The other main course we had was Petite bone-in filets with shiitake mushrooms and bone marrow red wine sauce. As opposed to the chicken thighs, these were amazing. The steak was cooked perfectly and seasoned perfectly. The bone marrow red wine sauce mixed with the juices from the meat combined to make sheer magic. Running the mushrooms through the sauce was purely dleightful.

The dessert, Bananas foster beignets with honey nutmeg ice cream, was the low point of the meal. Not sure I can place what was off with them, just weren’t very good. It seems to be a common complaint after amazing meal that the dessert isn’t that great (see Riffle NW, Toro Bravo).

If I gave half stars, this place would be 4.5. It’s definitely the best restaurant in my grouping of 4 star restaurants. Like their other restaurants, I expect this place to start expanding and be a big hit wherever it opens.


Salty Sow on Urbanspoon

Review: Counter Cafe. Austin, TX.

 Counter Cafe
626 N Lamar Blvd
Austin, TX 78703

One weekend, with my wife needing to be in San Antonio for a bachelorette party on Saturday, we decided to spend our Friday in Austin (of course eating). The plan was to get down early for lunch and wait in line at Franklin’s.

Unfortunately, a wreck on I35 slowed us down an hour and by the time we got to Franklin’s they were out of brisket.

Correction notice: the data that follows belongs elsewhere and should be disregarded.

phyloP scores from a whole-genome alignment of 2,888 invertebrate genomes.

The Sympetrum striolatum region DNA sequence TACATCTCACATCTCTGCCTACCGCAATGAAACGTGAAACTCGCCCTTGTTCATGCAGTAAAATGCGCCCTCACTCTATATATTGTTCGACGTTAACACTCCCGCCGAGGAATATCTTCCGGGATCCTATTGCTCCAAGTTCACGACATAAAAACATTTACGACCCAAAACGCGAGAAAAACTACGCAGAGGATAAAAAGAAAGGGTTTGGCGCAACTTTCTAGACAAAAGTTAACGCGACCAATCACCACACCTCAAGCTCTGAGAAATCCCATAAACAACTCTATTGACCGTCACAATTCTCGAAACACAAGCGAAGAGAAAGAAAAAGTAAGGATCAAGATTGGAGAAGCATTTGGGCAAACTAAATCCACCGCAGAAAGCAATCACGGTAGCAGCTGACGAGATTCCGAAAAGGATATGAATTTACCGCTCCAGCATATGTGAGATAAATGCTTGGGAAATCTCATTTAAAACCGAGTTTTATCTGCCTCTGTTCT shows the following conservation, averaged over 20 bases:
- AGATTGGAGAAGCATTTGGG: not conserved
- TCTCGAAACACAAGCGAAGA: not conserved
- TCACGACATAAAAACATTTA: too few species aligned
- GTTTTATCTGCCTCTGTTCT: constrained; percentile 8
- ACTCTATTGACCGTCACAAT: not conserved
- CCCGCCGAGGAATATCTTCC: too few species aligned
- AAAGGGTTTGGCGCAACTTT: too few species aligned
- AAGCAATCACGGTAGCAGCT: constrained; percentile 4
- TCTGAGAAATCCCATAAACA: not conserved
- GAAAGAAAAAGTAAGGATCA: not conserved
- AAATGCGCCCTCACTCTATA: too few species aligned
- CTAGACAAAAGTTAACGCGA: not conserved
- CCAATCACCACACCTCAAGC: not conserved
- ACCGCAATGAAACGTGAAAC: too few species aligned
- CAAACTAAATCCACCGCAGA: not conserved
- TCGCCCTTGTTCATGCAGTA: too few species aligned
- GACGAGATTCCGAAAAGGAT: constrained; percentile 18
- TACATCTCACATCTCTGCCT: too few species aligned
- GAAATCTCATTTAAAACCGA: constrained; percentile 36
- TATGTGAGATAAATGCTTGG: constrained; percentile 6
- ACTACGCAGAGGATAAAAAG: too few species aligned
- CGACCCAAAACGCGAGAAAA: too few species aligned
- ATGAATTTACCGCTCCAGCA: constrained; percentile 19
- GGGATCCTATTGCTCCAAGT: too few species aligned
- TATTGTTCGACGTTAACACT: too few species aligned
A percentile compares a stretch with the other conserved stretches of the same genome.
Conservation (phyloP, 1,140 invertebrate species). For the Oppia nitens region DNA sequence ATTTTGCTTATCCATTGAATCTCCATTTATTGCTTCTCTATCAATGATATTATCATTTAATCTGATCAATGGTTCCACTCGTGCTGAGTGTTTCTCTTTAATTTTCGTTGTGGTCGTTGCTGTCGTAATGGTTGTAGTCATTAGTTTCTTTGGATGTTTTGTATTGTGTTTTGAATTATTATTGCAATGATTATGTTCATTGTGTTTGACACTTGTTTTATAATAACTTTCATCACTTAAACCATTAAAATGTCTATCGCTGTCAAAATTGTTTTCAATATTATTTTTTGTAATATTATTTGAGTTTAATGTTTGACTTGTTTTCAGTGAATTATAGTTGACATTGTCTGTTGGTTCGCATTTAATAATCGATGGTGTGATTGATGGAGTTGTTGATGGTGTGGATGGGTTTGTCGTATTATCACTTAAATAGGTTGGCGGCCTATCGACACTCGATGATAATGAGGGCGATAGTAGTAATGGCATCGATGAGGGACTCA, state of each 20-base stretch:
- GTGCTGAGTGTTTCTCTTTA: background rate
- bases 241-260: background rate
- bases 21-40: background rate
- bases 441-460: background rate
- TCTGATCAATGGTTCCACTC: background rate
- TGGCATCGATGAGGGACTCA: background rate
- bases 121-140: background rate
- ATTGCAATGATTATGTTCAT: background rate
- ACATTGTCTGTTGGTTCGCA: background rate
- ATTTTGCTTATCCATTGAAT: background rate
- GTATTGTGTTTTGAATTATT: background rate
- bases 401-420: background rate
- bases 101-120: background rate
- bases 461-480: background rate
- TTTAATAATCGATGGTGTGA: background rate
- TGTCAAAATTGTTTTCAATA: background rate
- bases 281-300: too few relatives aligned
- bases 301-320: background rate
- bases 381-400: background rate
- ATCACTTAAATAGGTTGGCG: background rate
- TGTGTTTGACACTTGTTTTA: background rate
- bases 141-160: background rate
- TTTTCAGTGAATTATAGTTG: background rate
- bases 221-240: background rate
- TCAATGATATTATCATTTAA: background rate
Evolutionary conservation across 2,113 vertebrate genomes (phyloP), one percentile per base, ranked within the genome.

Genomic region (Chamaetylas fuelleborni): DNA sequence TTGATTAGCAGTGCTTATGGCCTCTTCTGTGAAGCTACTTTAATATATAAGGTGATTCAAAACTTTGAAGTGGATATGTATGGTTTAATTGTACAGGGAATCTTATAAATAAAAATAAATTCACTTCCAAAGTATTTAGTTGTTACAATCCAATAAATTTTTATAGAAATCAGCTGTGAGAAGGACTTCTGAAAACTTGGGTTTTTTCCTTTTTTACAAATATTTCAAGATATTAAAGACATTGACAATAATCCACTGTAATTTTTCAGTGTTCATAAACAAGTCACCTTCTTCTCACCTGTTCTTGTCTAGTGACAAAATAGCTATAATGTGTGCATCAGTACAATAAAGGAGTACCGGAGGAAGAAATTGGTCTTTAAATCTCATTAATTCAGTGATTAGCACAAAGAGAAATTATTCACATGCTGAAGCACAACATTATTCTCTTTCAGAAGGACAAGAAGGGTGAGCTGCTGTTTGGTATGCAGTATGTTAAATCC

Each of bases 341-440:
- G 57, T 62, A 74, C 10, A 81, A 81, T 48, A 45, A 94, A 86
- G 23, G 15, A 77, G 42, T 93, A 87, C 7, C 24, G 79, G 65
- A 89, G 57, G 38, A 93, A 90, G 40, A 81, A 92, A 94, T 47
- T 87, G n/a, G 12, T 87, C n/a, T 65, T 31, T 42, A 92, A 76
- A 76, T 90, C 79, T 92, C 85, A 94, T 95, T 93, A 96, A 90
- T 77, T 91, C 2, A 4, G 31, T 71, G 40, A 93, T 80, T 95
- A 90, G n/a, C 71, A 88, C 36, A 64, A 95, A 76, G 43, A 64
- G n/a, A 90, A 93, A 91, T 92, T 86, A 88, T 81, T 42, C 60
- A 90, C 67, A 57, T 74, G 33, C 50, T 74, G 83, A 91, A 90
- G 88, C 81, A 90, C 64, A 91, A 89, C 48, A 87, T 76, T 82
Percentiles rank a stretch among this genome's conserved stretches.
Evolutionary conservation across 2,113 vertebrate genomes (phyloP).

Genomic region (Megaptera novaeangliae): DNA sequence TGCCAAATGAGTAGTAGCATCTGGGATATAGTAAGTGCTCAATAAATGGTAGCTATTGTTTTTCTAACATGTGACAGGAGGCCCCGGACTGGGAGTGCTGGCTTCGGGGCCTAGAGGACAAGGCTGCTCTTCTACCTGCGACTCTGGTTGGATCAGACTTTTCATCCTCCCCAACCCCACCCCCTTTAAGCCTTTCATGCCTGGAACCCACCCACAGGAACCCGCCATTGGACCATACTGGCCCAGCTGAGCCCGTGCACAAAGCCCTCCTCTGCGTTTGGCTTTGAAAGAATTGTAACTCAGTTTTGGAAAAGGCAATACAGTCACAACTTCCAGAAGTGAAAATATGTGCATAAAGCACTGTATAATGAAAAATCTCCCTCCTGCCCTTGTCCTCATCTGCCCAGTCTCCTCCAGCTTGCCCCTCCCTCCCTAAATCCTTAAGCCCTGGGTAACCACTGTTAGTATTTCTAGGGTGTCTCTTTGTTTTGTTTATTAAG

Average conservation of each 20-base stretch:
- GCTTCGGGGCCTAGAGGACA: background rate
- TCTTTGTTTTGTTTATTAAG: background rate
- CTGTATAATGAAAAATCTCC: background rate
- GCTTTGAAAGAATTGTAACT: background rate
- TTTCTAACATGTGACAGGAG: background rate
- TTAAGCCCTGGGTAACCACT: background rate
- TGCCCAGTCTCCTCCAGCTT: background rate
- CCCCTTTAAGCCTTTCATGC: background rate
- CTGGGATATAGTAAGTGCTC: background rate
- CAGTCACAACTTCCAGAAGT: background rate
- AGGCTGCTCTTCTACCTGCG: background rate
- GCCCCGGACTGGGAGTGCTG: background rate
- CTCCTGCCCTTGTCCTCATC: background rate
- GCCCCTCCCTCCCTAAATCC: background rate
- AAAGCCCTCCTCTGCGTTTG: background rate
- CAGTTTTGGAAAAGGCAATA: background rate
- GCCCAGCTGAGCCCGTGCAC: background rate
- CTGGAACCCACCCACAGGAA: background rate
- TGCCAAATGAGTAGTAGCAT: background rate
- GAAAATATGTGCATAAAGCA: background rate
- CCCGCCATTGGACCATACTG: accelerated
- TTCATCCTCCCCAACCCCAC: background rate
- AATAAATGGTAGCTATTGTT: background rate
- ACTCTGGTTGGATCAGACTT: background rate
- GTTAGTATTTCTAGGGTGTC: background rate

Disheveled, distraught, and a million other words that begin with “dis”, we regrouped and headed over to Counter Cafe. I intentionally left the part out where we listened to Coldplay and cried in our car.

Counter cafe is a tiny little diner with a handful of 2 top tables and counter service. When we got there, all the tables were filled and we waited a bit for something to open up. After a while, 3 seats opened up at the counter (not the best situation with a 2 year old, but we went with it).

The food is gourmet diner food made with organic and as local as possible ingredients. It’ a common concept idea these days, but Counter Cafe was a pioneer of the genre.

The first plate we ordered was the Counter Burger. Topped with organic veggies and cheddar, the all natural beef was a nice thickness and plenty juicy. The white bun had a sweetness that I’m not super into, but the burger was solid none-the-less.

The fries were outstanding. Simple but amazing.

Mrs. Roadrunner ordered Crab Cake Benedict. The crab seemed like it needed to be pick through a little better (too much shell). The toast and egg were fine, nothing to write home about.

Overall, this place is a solid choice for the hipster diner scene. The food won’t blow you away, but you could do a lot worse.


Counter Cafe on Urbanspoon